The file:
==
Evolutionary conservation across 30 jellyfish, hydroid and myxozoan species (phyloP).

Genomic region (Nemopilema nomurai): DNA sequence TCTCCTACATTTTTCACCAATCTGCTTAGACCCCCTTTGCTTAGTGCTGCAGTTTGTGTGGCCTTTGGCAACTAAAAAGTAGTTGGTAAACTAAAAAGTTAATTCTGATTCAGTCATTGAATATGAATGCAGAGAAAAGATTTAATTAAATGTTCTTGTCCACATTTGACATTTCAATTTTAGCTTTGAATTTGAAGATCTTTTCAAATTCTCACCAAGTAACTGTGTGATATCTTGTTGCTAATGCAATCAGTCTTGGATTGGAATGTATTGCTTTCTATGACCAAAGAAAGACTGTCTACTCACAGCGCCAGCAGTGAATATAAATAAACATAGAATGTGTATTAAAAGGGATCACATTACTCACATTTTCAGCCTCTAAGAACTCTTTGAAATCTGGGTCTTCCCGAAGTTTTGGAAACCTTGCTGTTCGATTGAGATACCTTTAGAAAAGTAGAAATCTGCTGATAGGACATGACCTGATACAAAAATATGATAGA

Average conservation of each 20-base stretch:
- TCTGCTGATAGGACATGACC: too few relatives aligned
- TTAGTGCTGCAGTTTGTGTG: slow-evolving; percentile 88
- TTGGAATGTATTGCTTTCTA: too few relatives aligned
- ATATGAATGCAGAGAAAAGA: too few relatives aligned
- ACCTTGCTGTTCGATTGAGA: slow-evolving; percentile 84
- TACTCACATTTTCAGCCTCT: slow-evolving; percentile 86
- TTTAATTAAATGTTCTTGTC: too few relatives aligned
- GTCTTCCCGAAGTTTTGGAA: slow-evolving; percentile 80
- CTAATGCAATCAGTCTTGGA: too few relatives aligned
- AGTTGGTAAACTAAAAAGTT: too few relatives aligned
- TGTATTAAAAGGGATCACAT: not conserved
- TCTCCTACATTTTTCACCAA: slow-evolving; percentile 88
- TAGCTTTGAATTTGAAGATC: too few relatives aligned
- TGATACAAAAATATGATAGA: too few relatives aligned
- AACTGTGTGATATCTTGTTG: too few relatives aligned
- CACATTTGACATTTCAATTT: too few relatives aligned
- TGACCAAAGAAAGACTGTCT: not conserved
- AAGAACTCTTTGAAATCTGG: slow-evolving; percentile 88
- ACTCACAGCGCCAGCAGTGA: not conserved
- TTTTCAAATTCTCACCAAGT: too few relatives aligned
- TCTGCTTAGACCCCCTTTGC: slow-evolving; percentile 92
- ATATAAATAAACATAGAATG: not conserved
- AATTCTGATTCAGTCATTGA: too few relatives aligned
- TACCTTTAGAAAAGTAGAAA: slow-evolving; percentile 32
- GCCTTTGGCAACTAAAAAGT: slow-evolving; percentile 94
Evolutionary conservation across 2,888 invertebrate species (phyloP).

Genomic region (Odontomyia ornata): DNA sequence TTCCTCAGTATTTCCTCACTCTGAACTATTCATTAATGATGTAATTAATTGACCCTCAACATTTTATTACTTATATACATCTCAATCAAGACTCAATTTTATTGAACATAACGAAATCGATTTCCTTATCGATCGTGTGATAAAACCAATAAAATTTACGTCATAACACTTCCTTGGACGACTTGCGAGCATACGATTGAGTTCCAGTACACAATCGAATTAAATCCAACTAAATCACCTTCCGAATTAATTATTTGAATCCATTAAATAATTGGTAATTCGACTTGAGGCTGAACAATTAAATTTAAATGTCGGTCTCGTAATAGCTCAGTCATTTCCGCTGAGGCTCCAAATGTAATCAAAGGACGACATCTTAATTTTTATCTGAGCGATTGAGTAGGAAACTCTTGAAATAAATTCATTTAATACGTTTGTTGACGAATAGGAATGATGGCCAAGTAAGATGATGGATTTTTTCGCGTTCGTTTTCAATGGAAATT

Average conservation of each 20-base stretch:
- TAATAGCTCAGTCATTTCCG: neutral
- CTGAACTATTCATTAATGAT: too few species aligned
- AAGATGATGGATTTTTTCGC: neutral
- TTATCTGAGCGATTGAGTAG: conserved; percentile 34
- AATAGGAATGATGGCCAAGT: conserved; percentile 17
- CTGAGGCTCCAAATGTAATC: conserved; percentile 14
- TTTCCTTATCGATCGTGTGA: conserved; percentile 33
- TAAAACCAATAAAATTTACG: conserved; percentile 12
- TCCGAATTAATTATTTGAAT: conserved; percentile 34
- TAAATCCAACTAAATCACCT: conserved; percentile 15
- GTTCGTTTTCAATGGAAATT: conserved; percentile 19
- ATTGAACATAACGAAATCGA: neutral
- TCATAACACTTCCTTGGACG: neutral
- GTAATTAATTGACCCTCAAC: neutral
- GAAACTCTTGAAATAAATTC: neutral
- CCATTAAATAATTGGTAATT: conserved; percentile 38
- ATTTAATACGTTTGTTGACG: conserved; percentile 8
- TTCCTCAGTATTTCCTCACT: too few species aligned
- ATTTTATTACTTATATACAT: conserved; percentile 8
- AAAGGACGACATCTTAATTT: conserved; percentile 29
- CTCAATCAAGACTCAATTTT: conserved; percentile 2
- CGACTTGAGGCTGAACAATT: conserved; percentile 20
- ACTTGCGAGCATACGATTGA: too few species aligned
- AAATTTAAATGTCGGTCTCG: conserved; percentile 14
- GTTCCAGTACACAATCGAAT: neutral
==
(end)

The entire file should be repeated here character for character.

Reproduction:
Evolutionary conservation across 30 jellyfish, hydroid and myxozoan species (phyloP).

Genomic region (Nemopilema nomurai): DNA sequence TCTCCTACATTTTTCACCAATCTGCTTAGACCCCCTTTGCTTAGTGCTGCAGTTTGTGTGGCCTTTGGCAACTAAAAAGTAGTTGGTAAACTAAAAAGTTAATTCTGATTCAGTCATTGAATATGAATGCAGAGAAAAGATTTAATTAAATGTTCTTGTCCACATTTGACATTTCAATTTTAGCTTTGAATTTGAAGATCTTTTCAAATTCTCACCAAGTAACTGTGTGATATCTTGTTGCTAATGCAATCAGTCTTGGATTGGAATGTATTGCTTTCTATGACCAAAGAAAGACTGTCTACTCACAGCGCCAGCAGTGAATATAAATAAACATAGAATGTGTATTAAAAGGGATCACATTACTCACATTTTCAGCCTCTAAGAACTCTTTGAAATCTGGGTCTTCCCGAAGTTTTGGAAACCTTGCTGTTCGATTGAGATACCTTTAGAAAAGTAGAAATCTGCTGATAGGACATGACCTGATACAAAAATATGATAGA

Average conservation of each 20-base stretch:
- TCTGCTGATAGGACATGACC: too few relatives aligned
- TTAGTGCTGCAGTTTGTGTG: slow-evolving; percentile 88
- TTGGAATGTATTGCTTTCTA: too few relatives aligned
- ATATGAATGCAGAGAAAAGA: too few relatives aligned
- ACCTTGCTGTTCGATTGAGA: slow-evolving; percentile 84
- TACTCACATTTTCAGCCTCT: slow-evolving; percentile 86
- TTTAATTAAATGTTCTTGTC: too few relatives aligned
- GTCTTCCCGAAGTTTTGGAA: slow-evolving; percentile 80
- CTAATGCAATCAGTCTTGGA: too few relatives aligned
- AGTTGGTAAACTAAAAAGTT: too few relatives aligned
- TGTATTAAAAGGGATCACAT: not conserved
- TCTCCTACATTTTTCACCAA: slow-evolving; percentile 88
- TAGCTTTGAATTTGAAGATC: too few relatives aligned
- TGATACAAAAATATGATAGA: too few relatives aligned
- AACTGTGTGATATCTTGTTG: too few relatives aligned
- CACATTTGACATTTCAATTT: too few relatives aligned
- TGACCAAAGAAAGACTGTCT: not conserved
- AAGAACTCTTTGAAATCTGG: slow-evolving; percentile 88
- ACTCACAGCGCCAGCAGTGA: not conserved
- TTTTCAAATTCTCACCAAGT: too few relatives aligned
- TCTGCTTAGACCCCCTTTGC: slow-evolving; percentile 92
- ATATAAATAAACATAGAATG: not conserved
- AATTCTGATTCAGTCATTGA: too few relatives aligned
- TACCTTTAGAAAAGTAGAAA: slow-evolving; percentile 32
- GCCTTTGGCAACTAAAAAGT: slow-evolving; percentile 94
Evolutionary conservation across 2,888 invertebrate species (phyloP).

Genomic region (Odontomyia ornata): DNA sequence TTCCTCAGTATTTCCTCACTCTGAACTATTCATTAATGATGTAATTAATTGACCCTCAACATTTTATTACTTATATACATCTCAATCAAGACTCAATTTTATTGAACATAACGAAATCGATTTCCTTATCGATCGTGTGATAAAACCAATAAAATTTACGTCATAACACTTCCTTGGACGACTTGCGAGCATACGATTGAGTTCCAGTACACAATCGAATTAAATCCAACTAAATCACCTTCCGAATTAATTATTTGAATCCATTAAATAATTGGTAATTCGACTTGAGGCTGAACAATTAAATTTAAATGTCGGTCTCGTAATAGCTCAGTCATTTCCGCTGAGGCTCCAAATGTAATCAAAGGACGACATCTTAATTTTTATCTGAGCGATTGAGTAGGAAACTCTTGAAATAAATTCATTTAATACGTTTGTTGACGAATAGGAATGATGGCCAAGTAAGATGATGGATTTTTTCGCGTTCGTTTTCAATGGAAATT

Average conservation of each 20-base stretch:
- TAATAGCTCAGTCATTTCCG: neutral
- CTGAACTATTCATTAATGAT: too few species aligned
- AAGATGATGGATTTTTTCGC: neutral
- TTATCTGAGCGATTGAGTAG: conserved; percentile 34
- AATAGGAATGATGGCCAAGT: conserved; percentile 17
- CTGAGGCTCCAAATGTAATC: conserved; percentile 14
- TTTCCTTATCGATCGTGTGA: conserved; percentile 33
- TAAAACCAATAAAATTTACG: conserved; percentile 12
- TCCGAATTAATTATTTGAAT: conserved; percentile 34
- TAAATCCAACTAAATCACCT: conserved; percentile 15
- GTTCGTTTTCAATGGAAATT: conserved; percentile 19
- ATTGAACATAACGAAATCGA: neutral
- TCATAACACTTCCTTGGACG: neutral
- GTAATTAATTGACCCTCAAC: neutral
- GAAACTCTTGAAATAAATTC: neutral
- CCATTAAATAATTGGTAATT: conserved; percentile 38
- ATTTAATACGTTTGTTGACG: conserved; percentile 8
- TTCCTCAGTATTTCCTCACT: too few species aligned
- ATTTTATTACTTATATACAT: conserved; percentile 8
- AAAGGACGACATCTTAATTT: conserved; percentile 29
- CTCAATCAAGACTCAATTTT: conserved; percentile 2
- CGACTTGAGGCTGAACAATT: conserved; percentile 20
- ACTTGCGAGCATACGATTGA: too few species aligned
- AAATTTAAATGTCGGTCTCG: conserved; percentile 14
- GTTCCAGTACACAATCGAAT: neutral